So what is acceptable accuracy from reduced loads? I don’t use a RR very often. If I’m calling my shots spot on I don’t feel the need to RR. Some people live in a RR and that’s ok. Last time I RR 3.7 gr BE 200 LSWC I got 1.75” groups. I’m very pleased with those results. Chase Turner just tested my 230 gr JRN 3.8 gr Bullseye load and it held 10 ring from a barrel testing fixture. I’ve been using that load for years. Why the hell would I use 4.5 gr of BE if it shot tighter groups at the expense of making me work harder on my gripping pressure and potentially having worse trigger control? So I think 2.5-3" groups are acceptable to begin with. When you are upper end expert it's time to consider gun work and refined loads.
Time for many people to open their eyes to what they can do to improve their 2700 performance. Shooting the most accurate ammunition comes at a price and I’m not talking about money.
Give it an honest try. Everyone I’ve converted is shooting better because of it.

One more thing, trigger pulling error(s) is the number one cause of not shooting a good group. If you own an older tired pistol its not helping matters, but trigger pull is why guns don’t shoot 10’s. When I shoot older pistols I can still shoot 10 ring at 25 yards with low X counts. If you’re out of the 10 ring at 25 yards it’s your finger! Maybe reduced loads can help your finger out J
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Post by Centerline 9/28/2023, 2:16 pm

Thanks for this. Not mentioned is how physical fitness relates. I'd like to find some data on grip strength vs precision but I'm afraid there are too many factors to sort. I'm seeing quite a variation personally.

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Post by mbmshooter 9/28/2023, 2:54 pm

Jon,

Thank you for your comments and your experience shooting reduced .45 loads.  I am also one of those older shooters whose scores reflect a diminished strength and stamina.
If we wish to give your reduced loads a try, perhaps you could make some suggestions about how to modify the springing to accommodate these reduced loads while maintaining functionality.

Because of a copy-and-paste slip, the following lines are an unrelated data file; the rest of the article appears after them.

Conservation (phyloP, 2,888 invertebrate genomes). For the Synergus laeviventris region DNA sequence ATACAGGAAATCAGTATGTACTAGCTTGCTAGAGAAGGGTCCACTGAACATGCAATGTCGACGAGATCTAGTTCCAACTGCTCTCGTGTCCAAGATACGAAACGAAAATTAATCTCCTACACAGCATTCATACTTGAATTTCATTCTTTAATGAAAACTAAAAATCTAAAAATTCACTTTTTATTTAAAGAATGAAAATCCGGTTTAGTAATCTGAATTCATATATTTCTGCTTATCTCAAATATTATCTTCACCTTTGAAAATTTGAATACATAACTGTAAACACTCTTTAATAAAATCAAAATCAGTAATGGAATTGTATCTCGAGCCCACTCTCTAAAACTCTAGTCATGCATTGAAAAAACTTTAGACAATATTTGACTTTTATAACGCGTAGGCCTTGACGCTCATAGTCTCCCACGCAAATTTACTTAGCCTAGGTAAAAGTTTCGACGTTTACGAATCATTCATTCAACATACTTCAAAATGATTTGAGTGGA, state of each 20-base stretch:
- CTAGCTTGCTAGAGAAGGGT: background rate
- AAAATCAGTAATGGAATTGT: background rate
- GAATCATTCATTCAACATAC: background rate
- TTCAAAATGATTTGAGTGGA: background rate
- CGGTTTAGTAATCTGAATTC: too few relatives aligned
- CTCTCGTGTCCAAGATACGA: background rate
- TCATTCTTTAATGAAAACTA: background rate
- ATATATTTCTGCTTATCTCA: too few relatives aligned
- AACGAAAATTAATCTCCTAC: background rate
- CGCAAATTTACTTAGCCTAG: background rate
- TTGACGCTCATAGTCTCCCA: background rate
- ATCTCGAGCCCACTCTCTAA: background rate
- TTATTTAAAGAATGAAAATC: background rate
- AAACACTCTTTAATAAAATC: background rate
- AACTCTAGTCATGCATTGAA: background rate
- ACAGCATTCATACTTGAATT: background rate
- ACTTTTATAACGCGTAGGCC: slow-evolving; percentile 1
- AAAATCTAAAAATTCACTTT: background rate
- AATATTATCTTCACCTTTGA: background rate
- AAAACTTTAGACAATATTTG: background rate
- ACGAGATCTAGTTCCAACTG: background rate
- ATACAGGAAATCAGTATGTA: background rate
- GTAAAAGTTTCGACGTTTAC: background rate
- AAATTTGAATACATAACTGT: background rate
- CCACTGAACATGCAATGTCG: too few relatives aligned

Also, many of us use slide-mounted optics and some may even use the RRA rail with iron sight and optics slots.  How does that extra weight affect the operational reliability when using the reduced loads?

Mike

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Post by Jon Eulette 9/28/2023, 3:10 pm

mbmshooter wrote:Jon,

Thank you for your comments and your experience shooting reduced .45 loads.  I am also one of those older shooters whose scores reflect a diminished strength and stamina.
If we wish to give your reduced loads a try, perhaps you could make some suggestions about how to modify the springing to accommodate these reduced loads while maintaining functionality.
Also, many of us use slide-mounted optics and some may even use the RRA rail with iron sight and optics slots.  How does that extra weight affect the operational reliability when using the reduced loads?

Mike
Mike,

I've personally ran Aimpoint 9000 (8.4 oz) on slide mount down to 3.4 gr BE 200 lswc on rebarreled SA RO I built for a customer. I was in control of everything, so it's easy for me. Many pistols out there have timing issues that cause problems running lighter charges even when considered a loose pistol. 
I typically build new and rebarreled pistols to use 10# recoil spring; my lug fit governs this. The reduced charges with optics usually eject onto the bench.

I have several iron sighted pistols I've been shooting 3.3 gr BE with 10# recoil spring. Ejection is only a couple feet to the right.

So I would start with a 10# spring and see whether it cycles and if it does where its throwing the brass. Adjust spring up if necessary. 

I have found on pistols with poorly fit barrels (not locking up good) that light charges can shoot worse than a warmer load. I assume the higher pressures keep the barrel in battery longer.

So I recommend trial and error to the masses LOL

Jon
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Post by Jon Eulette 9/28/2023, 3:13 pm

Centerline wrote:Thanks for this. Not mentioned is how physical fitness relates. I'd like to find some data on grip strength vs precision but I'm afraid there are too many factors to sort. I'm seeing quite a variation personally.
When younger I used to apply gripping pressure to only the front and back strap of the pistol. As I've aged I discovered I needed to use more thumb heel pad pressure. I eventually switched to using fingers and thumb pressure. The thumb pressure assures that my heel pad is fully engaged in gripping. I grip firmly, but not too tight. Consistent pressure is the key.
Jon
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Post by Rush223 9/28/2023, 3:15 pm

I’m 70 and drive 3-1/2 hours to the match. My philosophy is to expend the minimum amount of energy on everything except the shot I’m trying to make.
Every time I talk with my coach his first question is how much I dry fire. That must be important.
I shoot light loads that shoot decently at 50 (3.9 BE/185 cast). I have a 13 twist gun coming that will shoot great with even lighter loads. A healthy lifestyle and staying active and physically fit is probably the most important thing to do. Then dry fire a lot